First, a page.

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Read November 30, 2016

Make Our Lung Cancer Community More Visible - Share Your Experience

Calling all lung cancer patients/survivors and care partners! The science is finally moving faster, providing more treatment options and hope for the future. Now we also need to help shape what the future looks like in other ways. Here in Lung Cancer Awareness Month, please take a few minutes to register for the Cancer Experience Registry and fill out the questionnaire.
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Read August 3, 2016

Creating Your Cancer Support Network Online

MyLifeLine.org is a Denver-based non-profit focused on social and emotional support services for cancer patients. Since technology is such a big part of our day-to-day lives, it’s amazing to be able to use it for support for cancer patients and their loved ones. Learn more about MyLifeLine.org and how it can be used to provide a community for those impacted by cancer.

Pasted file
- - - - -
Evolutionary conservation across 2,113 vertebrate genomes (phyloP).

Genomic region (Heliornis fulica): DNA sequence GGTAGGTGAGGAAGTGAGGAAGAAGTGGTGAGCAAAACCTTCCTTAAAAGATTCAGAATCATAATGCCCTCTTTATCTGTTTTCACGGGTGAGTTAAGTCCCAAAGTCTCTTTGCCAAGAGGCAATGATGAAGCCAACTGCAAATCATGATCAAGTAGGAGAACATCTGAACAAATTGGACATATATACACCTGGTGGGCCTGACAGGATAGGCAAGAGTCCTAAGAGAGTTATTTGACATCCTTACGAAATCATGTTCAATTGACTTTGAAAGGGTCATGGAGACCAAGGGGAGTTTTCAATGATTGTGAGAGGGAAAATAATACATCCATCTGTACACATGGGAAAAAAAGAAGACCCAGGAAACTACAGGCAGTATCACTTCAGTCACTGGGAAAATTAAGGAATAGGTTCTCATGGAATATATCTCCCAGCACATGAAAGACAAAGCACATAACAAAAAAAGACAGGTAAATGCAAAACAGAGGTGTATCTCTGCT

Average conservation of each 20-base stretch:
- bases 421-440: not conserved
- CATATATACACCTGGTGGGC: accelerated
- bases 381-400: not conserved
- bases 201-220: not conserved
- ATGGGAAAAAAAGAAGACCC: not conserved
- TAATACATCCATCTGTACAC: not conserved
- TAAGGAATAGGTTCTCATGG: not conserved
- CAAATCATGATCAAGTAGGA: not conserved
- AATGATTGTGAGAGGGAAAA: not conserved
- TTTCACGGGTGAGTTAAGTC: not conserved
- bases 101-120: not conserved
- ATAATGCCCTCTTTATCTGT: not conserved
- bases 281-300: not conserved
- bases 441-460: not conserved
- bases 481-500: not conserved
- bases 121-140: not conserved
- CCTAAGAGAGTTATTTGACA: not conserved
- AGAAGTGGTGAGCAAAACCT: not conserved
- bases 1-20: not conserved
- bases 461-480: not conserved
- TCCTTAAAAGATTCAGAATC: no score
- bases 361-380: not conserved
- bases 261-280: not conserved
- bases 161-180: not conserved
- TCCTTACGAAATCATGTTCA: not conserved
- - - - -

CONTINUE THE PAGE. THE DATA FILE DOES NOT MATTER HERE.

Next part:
Read April 2, 2014

Veronica’s Story

Veronica Backes, a 20 year cancer survivor, shares her inspirational story with the Cancer Support Community.
Read April 23, 2014

Exercising for Wellness

Studies have shown that physically active cancer survivors have a lower risk of cancer recurrences and improved survival compared with those who are inactive. But how exactly do you begin exercising?
Read January 15, 2014

Finding Inspiration in the Wild

What is possible when we pursue our dreams, call upon our human spirit to rise above man’s most threatening diseases, and most importantly, are there for other human beings who are also faced with the demands of disease.